Magazine article New Internationalist

Up for Grabs: It Was Sold on a Promise of Boosting Employment, Increasing Wages and Bringing Job Security. but a Decade Later, the Effects of the North American Free Trade Agreement Have Been Nothing Short of Disastrous - Especially in Mexico

Magazine article New Internationalist

Up for Grabs: It Was Sold on a Promise of Boosting Employment, Increasing Wages and Bringing Job Security. but a Decade Later, the Effects of the North American Free Trade Agreement Have Been Nothing Short of Disastrous - Especially in Mexico

Article excerpt

2 Changing the rules - LABOUR RIGHTS

Unregulated trade allows corporations to pit workers against each another, to reduce the bargaining strength of trade unions, to strip away benefits, to ignore dangerous working conditions and to reduce wages. Instead, trade agreements must bolster the rights of working people by promoting labour rights - including the freedom to bargain collectively.

THE North American Free Trade Agreement between the US, Canada and Mexico is 10 years old. President Bush calls it a great success and vows to extend it to the rest of Latin America. Bill Clinton before him promised that the rising tide of cross-border trade would 'lift all boats', benefiting everyone.

The agreement certainly produced some winners. Large corporations building factories south of the US/Mexico border have been able to cut labour costs and increase profits. Mexico created a new generation of billionaires during the treaty's lifetime.

But the swell of profits and productivity did not lift all boats. Instead, on both sides of the border, communities of working people and the poor have paid dearly for trade liberalization.

If anything, predictions of US job losses were underestimated. By November 2002, the US Department of Labor (DoL) had certified 507,000 workers for extended unemployment benefits because their employers had moved their jobs south of the border. The number was so embarrassing that Bush told the DoL to stop counting.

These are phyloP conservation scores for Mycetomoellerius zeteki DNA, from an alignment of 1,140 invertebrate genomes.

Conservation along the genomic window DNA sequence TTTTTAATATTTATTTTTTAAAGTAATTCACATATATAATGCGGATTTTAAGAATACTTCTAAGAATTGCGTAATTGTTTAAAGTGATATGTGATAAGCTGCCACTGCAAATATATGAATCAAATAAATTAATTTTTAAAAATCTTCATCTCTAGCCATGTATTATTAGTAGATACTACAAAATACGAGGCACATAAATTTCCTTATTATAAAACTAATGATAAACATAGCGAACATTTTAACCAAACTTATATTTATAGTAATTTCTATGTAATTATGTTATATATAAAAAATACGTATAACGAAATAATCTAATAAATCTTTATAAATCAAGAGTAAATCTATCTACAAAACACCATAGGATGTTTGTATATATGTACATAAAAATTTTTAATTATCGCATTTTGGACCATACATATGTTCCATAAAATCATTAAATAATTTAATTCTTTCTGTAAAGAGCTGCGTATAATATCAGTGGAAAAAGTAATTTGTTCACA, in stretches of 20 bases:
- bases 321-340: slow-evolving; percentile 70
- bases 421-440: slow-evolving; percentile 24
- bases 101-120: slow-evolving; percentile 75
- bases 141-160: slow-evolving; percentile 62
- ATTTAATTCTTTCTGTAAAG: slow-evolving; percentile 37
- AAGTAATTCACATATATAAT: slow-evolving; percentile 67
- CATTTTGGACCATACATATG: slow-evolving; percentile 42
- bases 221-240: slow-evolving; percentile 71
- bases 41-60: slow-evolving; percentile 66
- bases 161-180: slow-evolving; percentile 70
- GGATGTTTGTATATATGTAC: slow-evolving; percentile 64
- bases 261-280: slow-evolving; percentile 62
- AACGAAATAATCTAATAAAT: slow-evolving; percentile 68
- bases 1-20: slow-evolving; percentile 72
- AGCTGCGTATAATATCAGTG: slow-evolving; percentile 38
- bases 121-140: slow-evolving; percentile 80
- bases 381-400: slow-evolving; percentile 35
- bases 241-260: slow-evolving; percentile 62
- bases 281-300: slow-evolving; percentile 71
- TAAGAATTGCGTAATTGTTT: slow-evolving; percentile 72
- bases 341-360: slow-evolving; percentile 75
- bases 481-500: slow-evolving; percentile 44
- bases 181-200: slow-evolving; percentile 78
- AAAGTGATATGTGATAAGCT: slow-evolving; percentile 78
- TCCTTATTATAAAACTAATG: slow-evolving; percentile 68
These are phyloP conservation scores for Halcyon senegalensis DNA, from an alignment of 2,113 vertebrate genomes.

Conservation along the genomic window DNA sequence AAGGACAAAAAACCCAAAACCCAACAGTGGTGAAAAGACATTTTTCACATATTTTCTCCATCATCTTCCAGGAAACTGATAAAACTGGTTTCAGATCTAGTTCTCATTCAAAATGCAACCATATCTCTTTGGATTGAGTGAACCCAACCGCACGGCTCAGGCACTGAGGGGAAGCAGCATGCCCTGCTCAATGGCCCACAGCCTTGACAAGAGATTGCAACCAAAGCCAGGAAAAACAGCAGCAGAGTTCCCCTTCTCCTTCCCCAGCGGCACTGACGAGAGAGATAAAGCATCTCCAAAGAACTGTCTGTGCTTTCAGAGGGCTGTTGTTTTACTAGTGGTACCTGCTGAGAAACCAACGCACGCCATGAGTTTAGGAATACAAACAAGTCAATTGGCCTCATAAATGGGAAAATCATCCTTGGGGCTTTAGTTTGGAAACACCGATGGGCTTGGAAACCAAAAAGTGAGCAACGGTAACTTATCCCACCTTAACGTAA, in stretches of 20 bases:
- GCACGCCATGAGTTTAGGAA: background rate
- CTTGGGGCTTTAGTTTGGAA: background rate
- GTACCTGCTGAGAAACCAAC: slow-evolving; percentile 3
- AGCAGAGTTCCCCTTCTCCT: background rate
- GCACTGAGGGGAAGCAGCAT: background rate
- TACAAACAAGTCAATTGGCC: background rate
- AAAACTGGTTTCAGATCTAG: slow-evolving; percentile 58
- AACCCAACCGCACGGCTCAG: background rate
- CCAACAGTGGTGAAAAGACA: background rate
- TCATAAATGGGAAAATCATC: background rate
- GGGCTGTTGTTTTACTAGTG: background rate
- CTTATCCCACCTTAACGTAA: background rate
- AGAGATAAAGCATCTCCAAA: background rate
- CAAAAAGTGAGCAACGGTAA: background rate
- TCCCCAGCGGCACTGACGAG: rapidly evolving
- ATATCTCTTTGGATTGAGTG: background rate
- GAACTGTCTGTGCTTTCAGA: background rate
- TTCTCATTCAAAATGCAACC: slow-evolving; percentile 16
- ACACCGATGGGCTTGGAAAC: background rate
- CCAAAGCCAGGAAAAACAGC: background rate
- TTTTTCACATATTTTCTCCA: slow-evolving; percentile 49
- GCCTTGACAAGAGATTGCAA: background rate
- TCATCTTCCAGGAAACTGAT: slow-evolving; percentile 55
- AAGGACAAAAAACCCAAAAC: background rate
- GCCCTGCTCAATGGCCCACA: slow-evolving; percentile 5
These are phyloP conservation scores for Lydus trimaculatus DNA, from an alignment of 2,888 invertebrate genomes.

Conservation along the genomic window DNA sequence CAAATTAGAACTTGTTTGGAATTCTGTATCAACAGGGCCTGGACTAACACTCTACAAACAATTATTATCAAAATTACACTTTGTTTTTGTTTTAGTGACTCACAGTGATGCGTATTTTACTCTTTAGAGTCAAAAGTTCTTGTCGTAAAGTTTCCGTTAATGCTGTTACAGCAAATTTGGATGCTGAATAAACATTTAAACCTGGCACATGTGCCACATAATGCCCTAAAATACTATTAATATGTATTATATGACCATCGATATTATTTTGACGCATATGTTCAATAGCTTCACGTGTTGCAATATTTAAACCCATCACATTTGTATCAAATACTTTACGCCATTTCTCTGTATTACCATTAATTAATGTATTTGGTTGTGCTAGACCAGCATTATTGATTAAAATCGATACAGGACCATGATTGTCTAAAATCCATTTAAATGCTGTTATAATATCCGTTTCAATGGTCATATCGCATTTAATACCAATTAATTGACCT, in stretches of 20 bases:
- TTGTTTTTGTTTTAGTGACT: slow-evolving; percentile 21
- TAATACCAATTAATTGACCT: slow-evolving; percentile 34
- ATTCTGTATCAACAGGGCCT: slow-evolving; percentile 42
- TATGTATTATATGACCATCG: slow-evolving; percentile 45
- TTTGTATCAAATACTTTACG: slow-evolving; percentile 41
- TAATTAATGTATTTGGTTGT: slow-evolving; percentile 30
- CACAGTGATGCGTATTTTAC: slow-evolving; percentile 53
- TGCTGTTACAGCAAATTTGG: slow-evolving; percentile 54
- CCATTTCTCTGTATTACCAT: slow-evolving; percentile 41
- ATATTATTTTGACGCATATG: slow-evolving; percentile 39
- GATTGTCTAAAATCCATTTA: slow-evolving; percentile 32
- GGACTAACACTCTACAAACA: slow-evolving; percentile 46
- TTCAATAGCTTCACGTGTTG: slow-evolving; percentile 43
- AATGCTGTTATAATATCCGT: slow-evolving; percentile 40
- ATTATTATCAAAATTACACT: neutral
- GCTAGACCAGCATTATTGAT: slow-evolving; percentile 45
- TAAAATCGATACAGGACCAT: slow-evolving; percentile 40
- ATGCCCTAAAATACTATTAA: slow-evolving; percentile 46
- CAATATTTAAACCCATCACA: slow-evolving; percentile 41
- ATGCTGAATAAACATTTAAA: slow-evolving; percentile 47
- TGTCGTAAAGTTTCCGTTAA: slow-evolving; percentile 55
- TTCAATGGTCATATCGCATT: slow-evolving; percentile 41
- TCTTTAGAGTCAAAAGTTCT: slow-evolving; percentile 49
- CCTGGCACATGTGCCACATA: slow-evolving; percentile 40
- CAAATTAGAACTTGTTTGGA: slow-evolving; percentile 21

Most observers believe half a million is a significant undercount - partly because many jobless workers don't know they qualify for benefits. According to the Washington-based Economic Policy Institute, NAFTA eliminated nearly 880,000 jobs.

While the job picture for US workers was grim, NAFTA's impact on Mexican jobs was devastating. Before leaving office (and Mexico itself, pursued by charges of corruption), President Carlos Saunas de Gortari promised Mexicans they would gain the jobs the US lost. And promised the US that new jobs south of the Rio Grande would halt the flow of Mexicans heading north.

Instead, during the first year of the deal Mexico lost over a million jobs as NAFTA-related reforms required the privatization of factories, railroads, airlines and other large enterprises. This led to waves of layoffs. And because unemployment and economic desperation in Mexico increased, the flow of migrants to the US actually increased. Meanwhile, Salinas de Gortari's stock plummeted and he became the most unpopular president in Mexican history.

For a while it seemed that the growth of maquiladora factories, little more than sweatshops, along the border would make up for at least some of the job losses. According to the Maquiladora Industry Association more than 1.3 million workers were employed in 2,000 border plants by the end of 2001. Most maquiladoras produced exclusively for the US market. But tying the jobs of so many Mexicans to this market proved a disaster as well. When Americans stopped buying during the recession of 2001, the maquiladoras shed thousands of workers. The Government estimates 400,000 jobs disappeared. As the saying goes: 'When the US economy catches cold, Mexico gets pneumonia.' The industry association and the Mexican Government blamed the job losses on Chinese competition, burying the fact that the plants produced far more goods than a recession-plagued US market could absorb.

But the most serious consequence of NAFTA has been its failure to protect the rights of workers. To attract investment Mexican authorities worked with compliant Official' unions to maintain a low-wage economy - reinforced with a system of 'labour control'.

According to Martha Ojeda, director of the Coalition for Justice in the Maquiladoras, the government-mandated minimum wage for workers on the border is about $4.20 a day - the same as it was 10 years ago when the treaty came into effect.

According to the Center for Reflection, Education and Action (a church-based research group), a gallon of milk which costs $3 in a Tijuana supermarket takes 5-6 hours of a maquiladora worker's labour to buy. …

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